Lay #449238 v. Braman, No. 1:2018cv00666 - Document 19 (W.D. Mich. 2021)

Court Description: OPINION AND ORDER APPROVING REPORT AND RECOMMENDATION 17 as supplemented by this Order, ADOPTED as the Opinion of this Court; Petitioner's Objections 18 are DENIED; Petitioner's habeas corpus petition is DENIED; certificate of appealability is DENIED; Judgment to issue; signed by Judge Janet T. Neff (Judge Janet T. Neff, clb)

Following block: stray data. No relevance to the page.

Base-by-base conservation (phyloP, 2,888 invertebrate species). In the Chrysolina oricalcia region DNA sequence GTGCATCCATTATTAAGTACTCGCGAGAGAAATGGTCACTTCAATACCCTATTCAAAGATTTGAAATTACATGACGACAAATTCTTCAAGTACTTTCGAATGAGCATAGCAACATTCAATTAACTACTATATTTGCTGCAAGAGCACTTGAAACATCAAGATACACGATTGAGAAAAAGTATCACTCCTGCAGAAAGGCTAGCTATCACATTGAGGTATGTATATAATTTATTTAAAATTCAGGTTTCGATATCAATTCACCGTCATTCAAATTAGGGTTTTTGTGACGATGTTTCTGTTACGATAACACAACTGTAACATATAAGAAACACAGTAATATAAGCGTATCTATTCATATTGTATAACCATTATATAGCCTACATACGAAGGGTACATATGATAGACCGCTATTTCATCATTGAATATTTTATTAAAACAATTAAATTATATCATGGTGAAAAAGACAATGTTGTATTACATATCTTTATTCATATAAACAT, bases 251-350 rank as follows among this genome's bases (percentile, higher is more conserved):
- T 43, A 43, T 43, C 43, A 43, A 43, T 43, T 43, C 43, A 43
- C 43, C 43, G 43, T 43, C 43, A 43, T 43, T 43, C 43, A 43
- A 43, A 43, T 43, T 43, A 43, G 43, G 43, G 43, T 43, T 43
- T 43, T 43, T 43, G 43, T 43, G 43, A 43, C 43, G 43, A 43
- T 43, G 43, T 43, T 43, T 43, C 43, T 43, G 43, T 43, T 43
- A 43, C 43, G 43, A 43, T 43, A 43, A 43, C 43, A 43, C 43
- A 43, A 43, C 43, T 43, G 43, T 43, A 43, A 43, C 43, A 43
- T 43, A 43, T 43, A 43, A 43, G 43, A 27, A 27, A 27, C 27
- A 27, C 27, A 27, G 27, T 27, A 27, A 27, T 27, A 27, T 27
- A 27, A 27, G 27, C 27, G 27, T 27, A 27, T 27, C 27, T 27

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Lay #449238 v. Braman Doc. 19 Case 1:18-cv-00666-JTN-SJB ECF No. 19, PageID.835 Filed 09/09/21 Page 1 of 17 UNITED STATES DISTRICT COURT WESTERN DISTRICT OF MICHIGAN SOUTHERN DIVISION ______ ANTONIO LAY, Petitioner, Case No. 1:18-cv-666 v. Honorable Janet T. Neff MELINDA BRAMAN, Respondent. ____________________________/ OPINION AND ORDER This is a habeas corpus action brought by a state prisoner under 28 U.S.C. § 2254. The matter was referred to the Magistrate Judge, who issued a Report and Recommendation (R&R), (ECF No. 17), recommending that the Court deny the petition. The matter is presently before the Court on Petitioner’s objections to the Report and Recommendation. (ECF No. 18.) The petition presented eight issues for review, and the objections challenge the Magistrate Judge’s analysis of all of them. In accordance with 28 U.S.C. § 636(b)(1) and Fed. R. Civ. P. 72(b)(3), the Court has reviewed de novo those portions of the Report and Recommendation to which Petitioner objected. The Court denies the objections and issues this opinion and order. The Court will also issue a judgment in this § 2254 proceeding. See Gillis v. United States, 729 F.3d 641, 643 (6th Cir. 2013) (requiring a separate judgment in habeas proceedings). Discussion Petitioner Antonio Lay is incarcerated with the Michigan Department of Corrections at the Richard A. Handlon Correctional Facility (MTU) in Ionia, Ionia County, Michigan. In 2015, a jury of the Kent County Circuit Court convicted Petitioner of: assault with Case 1:18-cv-00666-JTN-SJB ECF No. 19, PageID.836 Filed 09/09/21 Page 2 of 17 intent to do great bodily harm less than murder, Mich. Comp. Laws § 750.84; assault with intent to rob while armed, Mich. Comp. Laws § 750.89; possession of firearms by a felon, Mich. Comp. Laws § 750.224f; and possession of a firearm during the commission of a felony (felony-firearm), Mich. Comp. Laws § 750.227b. On October 22, 2015, the trial court sentenced Petitioner as a habitual offender to concurrent term of imprisonment of 8 to 20 years for assault with intent to do great bodily harm, 35 to 90 years for assault with intent to rob, and 4 to 10 years for being a felon in possession of a firearm. The court ordered Petitioner to serve those sentences consecutively to a sentence of two years for the felony-firearm conviction. Petitioner appealed the judgment to the Michigan Court of Appeals and the Michigan Supreme Court. Those courts affirmed the judgment and/or denied leave to appeal on August 1, 2017, and May 1, 2018, respectively. The Michigan Court of Appeals set forth the essential facts of the case as follows: Late in the evening on November 7, 2014, the victim went to Gardella’s bar in downtown Grand Rapids. While there, the victim approached a man, later identified as Tavis Miller, and asked him if he had any cocaine to sell. Miller asked defendant, who said that he did have some in a car. The victim left Gardella’s with Miller and defendant, and they walked over to the car in question. When they got to the car, the victim sat in the backseat, Miller sat in the front passenger seat, and defendant sat in the driver’s seat. The victim started counting his money. Defendant asked Miller to open the glovebox and get him “the stuff.” Miller opened the glovebox and saw a gun inside. Miller “froze” when he saw the gun. Defendant reached over to the glovebox and grabbed the gun. Defendant pointed the gun at the victim’s face and demanded that the victim hand over his money. The victim opened the car door to escape, and defendant shot him. Defendant then drove off. The victim was able to identify Miller. After police arrested Miller, he identified defendant. (Mich. Ct. App. Op., ECF No. 10-11, PageID.367.) Petitioner asserts the following grounds for relief in this action: I. Evidence of a prior felonious assault by the Petitioner was more prejudicial than probative and thus was the Petitioner denied his constitutional right to a fair trial. 2 Case 1:18-cv-00666-JTN-SJB ECF No. 19, PageID.837 Filed 09/09/21 Page 3 of 17 II. The testimony of Officer Timothy DeVries concerning the location of Petitioner’s cell phone was inadmissible under MRE 702 and the Petitioner as a result was denied his constitutional right to a fair trial. III. The trial court erred in failing to include among the jury instructions the standard undisputed accomplice instruction. IV. The Petitioner was denied his state and federal constitutional right to the effective assistance of counsel because trial counsel failed to request the standard undisputed accomplice instructions and failed to object to the cell phone tracking testimony of Officer Timothy DeVries. V. Where the prosecution’s case relied solely on witness testimony, trial counsel’s wholesale failure to subject the prosecution’s case to meaningful adversarial testing by failing to conduct any pretrial investigative interviews of any of the prosecution’s witness[es] constructively deprived Petitioner of his Sixth Amendment right to counsel. VI. Reversal is required where the trial court instructed the jury that they could “find the Petitioner guilty” once they decided “the prosecutor has proven each element of those crimes,” because this instruction did not convey to the jury that the prosecutor had to prove each element of the crimes beyond a reasonable doubt. VII. Petitioner was deprived of the right to the effective assistance of counsel when counsel failed to move to exclude a surprise adversarial witness, Steve Schable, who should have been barred from testifying because he was never endorsed on the prosecution’s witness list as a witness intended to be called at trial and regarding whom no motion for leave to add additional witness was ever made or granted, with the resultant prejudice that counsel did not have an opportunity to investigate and interview this witness and was wholly ill-equipped to effectively and meaningfully challenge the witness’s damaging testimony. VIII. Where identity of the perpe[]trator was an essential element and a question of fact for the jury to determine, the trial court judge invaded the province of the jury and pierced the veil of judicial impartiality by ordering record confirmation of prosecution witnesses’ in-court identification when it is strictly up to the jury to determine who was pointed to and who was identified. (Pet., ECF No. 1, PageID.10-11.)1 1 Petitioner’s present incarceration is not premised solely on his convictions in the Kent County Circuit Court. Almost immediately after Petitioner was sentenced as described above, he was tried in the Genesee County Circuit Court on charges of first-degree home invasion, armed robbery, felon-in-possession of a firearm, and felony-firearm. He was found guilty and sentenced. He is serving the consecutive string of sentences from that proceeding concurrently with 3 Case 1:18-cv-00666-JTN-SJB ECF No. 19, PageID.838 Filed 09/09/21 Page 4 of 17 I. 404(b) evidence (habeas ground I) Petitioner argued that it was unduly prejudicial for the trial court to admit testimony from his girlfriend’s mother regarding an incident where Petitioner hit her with a black handgun. The witness testified that a handgun that was introduced into evidence as the weapon used to shoot the victim looked like the gun Petitioner had used to hit her. Petitioner argued that the evidence was too prejudicial to be admitted under Michigan Rule of Evidence 404(b). The Michigan Court of Appeal rejected the claim, not simply because the evidence was admissible under Rule 404(b), but because the evidence was admissible under Rule 401 directly relevant to Petitioner’s guilt because it was of consequence to determining whether Petitioner possessed the handgun used to shoot the victim. The Magistrate Judge determined that whether or not the evidence was admissible under the Michigan Rules of Evidence was an issue not cognizable on habeas review. The Magistrate Judge explained that, for the admission of evidence to rise to the level of a due process violation cognizable on habeas review, Petitioner would have to show that the state court’s admission of the evidence was in conflict with a decision of the Supreme Court establishing a due process violation based upon the admission of the specific kind of evidence at issue. his consecutive string of sentences from the Kent County Circuit Court proceeding. (visited Sept. 7, 2021). See https://mdocweb. Petitioner pursued the appeals from both judgments in parallel. In both appeals, Petitioner substituted out his original appointed appellate counsel for retained counsel. In both appeals, Petitioner retained the same new appellate counsel. In both cases, new appellate counsel filed a supplemental brief. And in both cases, new appellate counsel raised the issues he raises here as habeas grounds V, VI, VII, and VIII. Petitioner filed his habeas corpus petitions in both cases in the United States District Court for the Eastern District of Michigan at the same time. That court transferred the petition relating to the Kent County Circuit Court judgment here, where venue was proper. The petition challenging the Genesee County Circuit Court judgment remained in the Eastern District, because venue was proper in that court. The Eastern District court denied the Genesee County habeas petition by opinion and judgment entered February 27, 2020. Lay v. Skipper, No. 2:28-cv-11788 (E.D. Mich. Feb. 27, 2020). Because Petitioner raised several of the exact same issues in both courts, the Eastern District court’s resolution of those issues is particularly instructive. 4 Case 1:18-cv-00666-JTN-SJB ECF No. 19, PageID.839 Filed 09/09/21 Page 5 of 17 Petitioner objects to the Magistrate Judge’s determination because there are Supreme Court decisions relating to Rule 404(b) evidence and “a plethora of cases, both state and federal, where relief has been granted for the erroneous admission of such evidence.” (Pet’r’s Obj., ECF No. 18, PageID.828.) Petitioner’s objection does not address the standard identified by the Magistrate Judge. Petitioner must show that there is Supreme Court authority concluding that the admission of 404(b) evidence violates the Due Process Clause. Authority from other courts does not suffice. Authority from the Supreme Court considering admissibility under the Federal Rules of Evidence is not enough. Moreover, Petitioner’s initial argument, and his objection, completely miss the point that the court of appeals concluded such evidence was admissible under Rule 401 because it was directly relevant to facts at issue in Petitioner’s prosecution. Petitioner offers no authority, much less clearly established federal law, to show that the admission of relevant evidence violates the federal constitution simply because that evidence is prejudicial. Petitioner’s objection is overruled. II. Expert qualification (habeas grounds II and IV) Detective DeVries was qualified as an expert in forensic cellular telephone analysis and testified regarding the location of Petitioner’s cellular telephone based on its use near the time of the crime. The Michigan Court of Appeals upheld the admission of Detective DeVries’s expert testimony under Michigan Court Rule 702. The Magistrate Judge concluded that Petitioner’s habeas claim challenging the admission of Detective DeVries’s expert testimony was procedurally defaulted because Petitioner failed to object to the detective’s qualifications and that the claim lacked merit. Petitioner objects to the Magistrate Judge’s resolution of the claim on both grounds. Petitioner claims that he established cause for the failure to object when he argued that counsel rendered ineffective assistance for failing to object to the detective’s qualifications. In Strickland v. Washington, 466 U.S. 668 (1984), the Supreme Court established a two-prong test 5 Case 1:18-cv-00666-JTN-SJB ECF No. 19, PageID.840 Filed 09/09/21 Page 6 of 17 by which to evaluate claims of ineffective assistance of counsel. To establish a claim of ineffective assistance of counsel, the petitioner must prove (1) that counsel’s performance fell below an objective standard of reasonableness, and (2) that counsel’s deficient performance prejudiced the defendant resulting in an unreliable or fundamentally unfair outcome. Id. at 687. The court must determine whether, in light of the circumstances as they existed at the time of counsel’s actions, “the identified acts or omissions were outside the wide range of professionally competent assistance.” Strickland, 466 U.S. at 690. Even if a court determines that counsel’s performance was outside that range, the defendant is not entitled to relief if counsel’s error had no effect on the judgment. Id. at 691. The Michigan Court of Appeals determined that Detective DeVries was qualified under Rule 702. That conclusion binds this Court. As the Supreme Court explained in Estelle v. McGuire, 502 U.S. 62 (1991), “it is not the province of a federal habeas court to re-examine statecourt determinations on state-law questions.” Id. at 67–68. The decision of the state courts on a state-law issue is binding on a federal court. See Wainwright v. Goode, 464 U.S. 78, 84 (1983); see also Bradshaw v. Richey, 546 U.S. 74, 76 (2005) (“We have repeatedly held that a state court's interpretation of state law, including one announced on direct appeal of the challenged conviction, binds a federal court sitting in habeas corpus.”). The court of appeals’ determination that the trial court properly admitted Detective DeVries’s testimony under Rule 702 is, therefore, axiomatically correct on habeas review. Because the trial court acted properly in admitting the expert testimony, the proposed objection would have been meritless. “Omitting meritless arguments is neither professionally unreasonable nor prejudicial.” Coley v. Bagley, 706 F.3d 741, 752 (6th Cir. 2013). Accordingly, any claim that counsel rendered ineffective assistance because he did not object, as 6 Case 1:18-cv-00666-JTN-SJB ECF No. 19, PageID.841 Filed 09/09/21 Page 7 of 17 urged by Petitioner, fails and Petitioner has failed to establish cause for his procedural default. Thus, habeas review of the issue is barred. The result would be no different if the Court addressed the issue on the merits. Resolution of the issue follows the same analytical path as the Court’s resolution of Petitioner’s Rule 404(b) argument. Whether the state court complied with Michigan Rule of Evidence 702 is purely a state issue not cognizable on habeas review. Although it is conceptually possible that the admission of evidence, either consistent with or contrary to Rule 702, might run afoul of due process, Petitioner can only prevail if he can point to Supreme Court authority establishing that admission (or exclusion) of the specific type of evidence at issue implicates due process. Petitioner points to Supreme Court and lower court authority regarding application of Federal Rule of Evidence 702, but he does not identify any clearly established federal law holding that the opinion of an “unqualified” expert violates due process. Accordingly, the Court overrules Petitioner’s objection regarding the merits of this issue as well. III. Accomplice jury instruction (habeas grounds III and IV) Petitioner next complains that the trial court did not use a model Michigan criminal jury instruction to advise the jury to consider Tavis Miller’s testimony with some skepticism because, according to Petitioner, Miller was an accomplice. The standard jury instruction reads as follows: (1) You should examine an accomplice’s testimony closely and be very careful about accepting it. (2) You may think about whether the accomplice’s testimony is supported by other evidence, because then it may be more reliable. However, there is nothing wrong with the prosecutor’s using an accomplice as a witness. You may convict the defendant based only on an accomplice’s testimony if you believe the testimony and it proves the defendant’s guilt beyond a reasonable doubt. (3) When you decide whether you believe an accomplice, consider the following: 7 Case 1:18-cv-00666-JTN-SJB ECF No. 19, PageID.842 Filed 09/09/21 Page 8 of 17 (a) Was the accomplice’s testimony falsely slanted to make the defendant seem guilty because of the accomplice’s own interests, biases, or for some other reason? (b) Has the accomplice been offered a reward or been promised anything that might lead [him / her] to give false testimony? [State what the evidence has shown. Enumerate or define reward.] (c) Has the accomplice been promised that [he / she] will not be prosecuted, or promised a lighter sentence or allowed to plead guilty to a less serious charge? If so, could this have influenced [his / her] testimony? [(d) Does the accomplice have a criminal record?] (4) In general, you should consider an accomplice’s testimony more cautiously than you would that of an ordinary witness. You should be sure you have examined it closely before you base a conviction on it. (ECF No. 10-11, PageID.371–372.) Neither party requested the instruction. Although the court did not read the accomplice instruction, it did caution the jurors about Miller’s testimony: You have heard testimony from a witness, Tavis Miller. That witness made [] an agreement with the prosecutor about charges against him in exchange for his testimony at this trial. You are to consider this evidence only as it relates to his credibility, as it may tend to show the witness’ bias or self-interest. (Trial Tr. IV, ECF No. 10-8, PageID.346.) The Michigan Court Rules require the court to read a model instruction if it is pertinent and it is requested by a party. Mich. Ct. R. 2.512(D)(2). But where a defendant fails to request an instruction, the failure of the court to read that instruction is not a ground to set aside the verdict. Mich. Comp. Laws § 768.29. The court of appeals concluded it was not error under state law for the trial court to not read the accomplice instruction. The court of appeals’ determination that the instruction was not required by state law is binding on this Court. See Wainwright, 464 U.S. at 84; Bradshaw, 546 U.S. at 76. Of course, whether or not the instruction was required under state law presents an issue that is not cognizable on habeas review. 8 Case 1:18-cv-00666-JTN-SJB ECF No. 19, PageID.843 Filed 09/09/21 Page 9 of 17 Petitioner contends that the accomplice instruction issue is properly before the Court on habeas review for two reasons: first, failure to read the accomplice instruction violated Petitioner’s due process right to a fair trial; and second, counsel rendered ineffective assistance because he failed to request the accomplice instruction. The court of appeals opinion addresses those issues as well. To establish a due process violation based on instructional error, Petitioner must show that the error infected the entire trial with unfairness. Estelle v. McGuire, 502 U.S. 62, 75 (1991) (erroneous jury instructions may not serve as the basis for habeas relief unless they have so infused the trial with unfairness as to deny due process of law). To assess the extent of the “infection,” courts have looked to how the instruction may have impacted fundamental rights, such as: the prosecution’s burden to prove guilt beyond a reasonable doubt, see e.g., Henderson v. Kibbe, 431 U.S. 145, 155 (1977) (court considered whether failure to read an instruction regarding a particular element relieved the prosecutor of the burden of proof), and Sanders v. Freeman, 221 F.3d 846, 860 (6th Cir. 2000) (same); the presumption of innocence, see, e.g., Cupp v. Naughten, 414 U.S. 141, 147–148 (1973) (court considered whether an instruction regarding a presumption of truthfulness shifted the burden of proof to the defendant and destroyed the presumption of innocence); or notice of the charges, see, e.g., Rashad v. Lafler, 675 F.3d 564, 569 (6th Cir. 2012) (court considered whether lesser-included offense instructions or aider and abettor instructions interfered with the defendant’s right to notice). No such fundamental rights were at issue here. Indeed, the Sixth Circuit has determined that “neither the United States Supreme Court nor [the Sixth Circuit Court of Appeals] has ‘requir[ed] accomplice instructions as a general matter.’” Young v. Trombley, 435 F. App’x 499, 503 (6th Cir. 2011) (quoting Scott v. Mitchell, 209 F.3d 854, 883 (6th Cir. 2000)). 9 Case 1:18-cv-00666-JTN-SJB ECF No. 19, PageID.844 Filed 09/09/21 Page 10 of 17 The appellate court determined that Miller’s status as an accomplice and the credibility problems attendant to that status were made known to the jury through crossexamination and recross-examination. The court of appeals concluded the absence of the instruction, if there was error, did not affect the fairness of the proceedings because the jury was made aware of the relevant facts and the trial court’s instruction invited the jury to carefully evaluate Miller’s credibility in light of the benefits he received from his plea bargain. The court of appeals’ analysis is well-grounded in the record. The jury was appropriately instructed with regard to the jurors’ general obligation to assess the credibility of witnesses and they were informed of specific reasons to call into question Miller’s credibility by the trial court and defense counsel. Moreover, Petitioner has failed to identify any clearly established federal law that constitutionally requires reading of an accomplice instruction such as Michigan model instruction. Accordingly, Petitioner has failed to show that the court of appeals resolution of this claim is contrary to, or an unreasonable application of clearly established federal law. Petitioner’s objection with regard to the Magistrate Judge’s resolution on this issue is rejected. Petitioner additionally contends that his counsel rendered ineffective assistance for failing to request the instruction or object to its absence. The court of appeals concluded those “failures” did not fall below an objective standard of reasonable performance nor were they prejudicial. Whether or not counsel should have requested the instruction, for the reasons stated above, the court of appeals’ determination that a different result would not have been probable finds ample support in the record. Petitioner suggests that the instruction might have turned the tide in his favor. Perhaps Petitioner is correct, but in light of all the testimony, argument, and other instructions regarding credibility, Petitioner has not, and cannot, show that a different result would 10 Case 1:18-cv-00666-JTN-SJB ECF No. 19, PageID.845 Filed 09/09/21 Page 11 of 17 have been probable if his counsel had requested the accomplice instruction. Accordingly, Petitioner’s objection to the Magistrate Judge’s resolution of this ineffective assistance claim is denied. IV. Counsel’s failure to interview witnesses (habeas ground V) Petitioner provides a wealth of case authority that where defense counsel has failed to investigate his or her client’s case and does not bother to interview witnesses or otherwise prepare for trial, that counsel has rendered ineffective assistance. Indeed, Petitioner argues that counsel’s failure to prepare was so complete that Petitioner was effectively denied counsel such that his conviction must be reversed “without any specific showing of prejudice to defendant . . . .” United States v. Cronic, 466 U.S. 648, 659 n.25 (1984). The authority Petitioner cites is compelling; he simply does not provide any factual support for his claims. The court of appeals rejected his claim: Defendant asserts that counsel was ineffective by failing to investigate the case and interview witnesses. However, defendant has not provided any evidence to support his assertions. (Mich. Ct. App. Op., ECF No. 10-11, PageID.375.) Petitioner, with the assistance of appellate counsel, sought a remand to the trial court for an evidentiary hearing regarding counsel’s failures. Appellate counsel also asked the court of appeals to expand the record to include counsel’s affidavit and the transcript of a telephone conversation appellate counsel had with trial counsel. Although the court of appeals denied the motion to remand and the motion to expand the record, the affidavit and transcript are available for review, even if they are not part of the trial court record. (Tr., ECF No. 10-11, PageID.537– 543; Aff., ECF No. 10-11, PageID.545–546.) The transcript does not support Petitioner’s extreme claim. To the contrary, appellate counsel tried repeatedly to get trial counsel to say he had not interviewed any witnesses, 11 Case 1:18-cv-00666-JTN-SJB ECF No. 19, PageID.846 Filed 09/09/21 Page 12 of 17 but trial counsel indicated that, though he had declined to interview the police witnesses or the victim, he had tried to interview other witnesses, but only one witness would cooperate. The best evidence in the state court record indicates that counsel interviewed the only witness that would cooperate. In light of the documents Petitioner had in hand, his characterization of trial counsel’s efforts borders on frivolous. The court of appeals’ determination that there was no record evidence to support this claim is amply supported by the state court record. The appellate court’s further determination that Petitioner had failed to show his counsel was ineffective because he was unprepared is neither contrary to, nor an unreasonable application of, clearly established federal law. Accordingly, Petitioner’s objection to the Magistrate Judge’s rejection of this claim is denied. V. Failure to object to a surprise witness (habeas ground VII) Petitioner next argues that his counsel should have objected to the testimony of Steven Schabel. Mr. Schabel was one of the officers present when Petitioner was arrested on November 25, 2014. He was called to testify regarding Petitioner’s location in the car and the location of a .40 caliber handgun in the car. According to Petitioner, Mr. Schabel was not included in the witness list. The prosecutor listed another officer who was present at the arrest. In the appeal briefs, the prosecutor reported, on information and belief, that the other officer was on vacation at the time of the trial and Mr. Schabel was substituted. (Prosecutor’s Appeal Br., ECF No. 10-11, PageID.519.)2 The fact that an officer involved in the arrest would be called was no 2 Mr. Schabel was also substituted in the Genesee County prosecution. Because that trial occurred two months after the Kent County trial, Mr. Schabel was probably less of a surprise in that case. The record in the Genesee County case disclosed that the Genesee County prosecutor used Mr. Schabel instead of another officer because “Schabel was in a better position to testify as to the circumstances of the arrest and search of the vehicle . . . .” Lay v. Skipper, No. 2:18-cv-11788 (E.D. Mich.) (Op., ECF No. 11, PageID.1810.) 12 Case 1:18-cv-00666-JTN-SJB ECF No. 19, PageID.847 Filed 09/09/21 Page 13 of 17 surprise. The prosecutor specifically sought permission to present the testimony before the trial because it carried some hint of Rule 404(b) significance. The court of appeals resolved this ineffective assistance claim on the prejudice prong of Strickland. The appellate court found that other witnesses, including Tavis Miller, tied Petitioner to the .40 caliber handgun that shot the victim, and Petitioner’s girlfriend’s mother also linked Petitioner to a handgun that looked like the gun taken from Petitioner when he was arrested on November 25, 2014. Under those circumstances, the court concluded that Petitioner had failed to show that any failure to object was prejudicial. The Magistrate Judge found the appellate court’s analysis to be entirely consistent with Strickland. Petitioner objects to the Magistrate Judge’s determination because the failure to disclose the witness was “clearly unfair gamesmanship . . . .” (Pet’r’s Obj., ECF No. 18, PageID.832.) Petitioner’s objection is directed at the first prong of Strickland. Neither the Michigan Court of Appeals nor the Magistrate Judge rejected the claim on the first prong. They relied on the second prong. Petitioner raises no objection with regard to the determination of prejudice. Accordingly, his objection is denied. VI. Jury instruction regarding the burden of proof (habeas ground VI) Petitioner claims that the trial court failed to instruct the jury that the jurors had to find Petitioner guilty of all elements of the charged offenses beyond a reasonable doubt. This entire argument is founded upon a question the trial judge posed to the jurors during voir dire. The court was not instructing the jurors regarding the elements of the offenses or the burden of proof, he was simply asking the jurors whether they might have some objection to making a decision generally. (Trial Tr. I, ECF No. 10-5, PageID.200.) For Petitioner to suggest that this question was the court’s instruction regarding the burden of proof is disingenuous at best. 13 Case 1:18-cv-00666-JTN-SJB ECF No. 19, PageID.848 Filed 09/09/21 Page 14 of 17 The first day of trial was consumed by pretrial motions and jury selection. The trial court gave preliminary instructions to the jury on the second day of trial. The court gave exactly the instructions Petitioner urges with regard to the presumption of innocence and the prosecutor’s burden of proof. (Trial Tr. II, ECF No. 10-6, PageID.228.) The jurors were given a written set of those instructions to use during the trial. (Id.) Then, on the fourth day of trial, after closing argument, the court instructed the jurors again. The court again read exactly the instructions that Petitioner contends were required. (Trial Tr. IV, ECF No. 10-8, PageID.346–347.) Petitioner’s argument that the court’s question regarding the prospective jurors’ ability to decide guilt was intended to convey the requisite burden of proof is frivolous.3 Moreover, even if there is a remote chance that a prospective juror might have latched on to that question as spelling out the prosecutor’s burden of proof, the court’s subsequent, specific instructions would have disabused the juror of that notion. The court of appeals reached that conclusion: “[O]ur review of the record reveals that the trial court’s later instructions did properly convey to the jury that the prosecutor had to prove each of the elements beyond a reasonable doubt.” (Mich. Ct. App. Op., ECF No. 10-11, PageID.376.) That conclusion is unassailable. The court of appeals also concluded that the issue was procedurally defaulted. Petitioner never objected to the “instruction;” therefore, he waived the issue. (Id., PageID.375– 376.) The Magistrate concluded that Petitioner had failed to establish cause for the lack of objection, or any resulting prejudice. That conclusion too, is amply supported by the record and entirely consistent with clearly established federal law. Counsel’s failure to pose the meritless objection that Petitioner raised in the court of appeals, and now raises in this Court, was neither 3 The Eastern District of Michigan court reached a similar conclusion: “Petitioner’s complaint requires an overly constrained interpretation of the record. . . . There is no reasonable probability that the jury understood the burden of proof to be less than constitutionally required.” Lay v. Skipper, No. 2:18-cv-11788 (E.D. Mich.) (Op., ECF No. 11, PageID.1812–1813.) 14 Case 1:18-cv-00666-JTN-SJB ECF No. 19, PageID.849 Filed 09/09/21 Page 15 of 17 professionally unreasonable nor prejudicial. Coley, 706 F.3d at 752. Petitioner’s pro forma objection to the Magistrate Judge’s determination is denied. VII. Trial court’s acknowledgment that a witness identified Petitioner (habeas ground VIII) Finally, Petitioner complains that the trial judge “pierced the veil of impartiality” when he twice acknowledged for the record that the person a particular witness had identified by the color of the person’s clothing was Petitioner.4 Petitioner does not contend that the trial judge got it wrong, or that some other person was dressed as stated by the witnesses—he simply argues that only the jurors can decide whether the witness meant to describe Petitioner. The court of appeals rejected the claim because “[n]othing in the court’s conduct . . . implicates judicial partiality.” (Mich. Ct. App. Op., ECF No. 10-11, PageID.376.) The Magistrate Judge concluded that Petitioner had failed to show that the state appellate court’s rejection of the claim was contrary to, or an unreasonable application of, clearly established federal law. The United States District Court for the Eastern District of Michigan reached the same conclusion and stated further that “there is no clearly established federal law as determined by the Supreme Court that supports Lay’s argument.” Lay v. Skipper, No. 2:18-cv-11788 (E.D. Mich.) (Op., ECF No. 11, PageID.1811.) “Under [the] AEDPA, if there is no ‘clearly established Federal law, as determined by the Supreme Court’ that supports a habeas petitioner’s legal argument, the argument must fail.” Miskel v. Karnes, 397 F.3d 446, 453 (6th Cir. 2005). Accordingly, Petitioner’s objection to the Magistrate Judge’s decision on this issue is denied. 4 The witnesses were Tavis Miller and Petitioner’s girlfriend’s mother. The judge’s allegedly offensive acknowledgment of their identifications of Petitioner appear at Trial Tr. II, ECF No. 10-6, PageID.277 and Trial Tr. III, ECF No. 10-7, PageID.296, respectively. 15 Case 1:18-cv-00666-JTN-SJB ECF No. 19, PageID.850 Filed 09/09/21 Page 16 of 17 Certificate of Appealability Under 28 U.S.C. § 2253(c)(2), the Court must determine whether a certificate of appealability should be granted. A certificate should issue if Petitioner has demonstrated a “substantial showing of a denial of a constitutional right.” 28 U.S.C. § 2253(c)(2). The Sixth Circuit Court of Appeals has disapproved issuance of blanket denials of a certificate of appealability. Murphy v. Ohio, 263 F.3d 466, 467 (6th Cir. 2001) (per curiam). Rather, the district court must “engage in a reasoned assessment of each claim” to determine whether a certificate is warranted. Id. Each issue must be considered under the standards set forth by the Supreme Court in Slack v. McDaniel, 529 U.S. 473 (2000). Murphy, 263 F.3d at 467. Consequently, I have examined each of Petitioner’s claims under the Slack standard. Under Slack, 529 U.S. at 484, to warrant a grant of the certificate, “[t]he petitioner must demonstrate that reasonable jurists would find the district court’s assessment of the constitutional claims debatable or wrong.” Id. “A petitioner satisfies this standard by demonstrating that . . . jurists of reason could conclude the issues presented are adequate to deserve encouragement to proceed further.” Miller-El v. Cockrell, 537 U.S. 322, 327 (2003). In applying this standard, the Court may not conduct a full merits review, but must limit its examination to a threshold inquiry into the underlying merit of Petitioner’s claims. Id. The Court finds that reasonable jurists could not conclude that this Court’s denial of Petitioner’s claims would be debatable or wrong. Therefore, the Court will deny Petitioner a certificate of appealability. Moreover, although the Court concludes that Petitioner has failed to demonstrate that he is in custody in violation of the constitution and has failed to make a substantial showing of a denial of a constitutional right—and the Court has noted that many of the issues Petitioner has raised are essentially frivolous—the Court does not find that any and every issue Petitioner might 16 Case 1:18-cv-00666-JTN-SJB ECF No. 19, PageID.851 Filed 09/09/21 Page 17 of 17 raise on appeal would be frivolous. Coppedge v. United States, 369 U.S. 438, 445 (1962). Therefore, the Court does not certify that an appeal could not be taken in good faith. Accordingly, IT IS ORDERED that the Magistrate Judge’s Report and Recommendation issued April 19, 2021 (ECF No. 17) is APPROVED and, as supplemented by this Order, ADOPTED as the Opinion of this Court, and Petitioner’s objections (ECF No. 18) are DENIED. IT IS FURTHER ORDERED that Petitioner’s habeas corpus petition is DENIED. IT IS FURTHER ORDERED that a certificate of appealability is DENIED. A separate judgment will issue. Dated: September 9, 2021 /s/ Janet T. Neff Janet T. Neff United States District Judge 17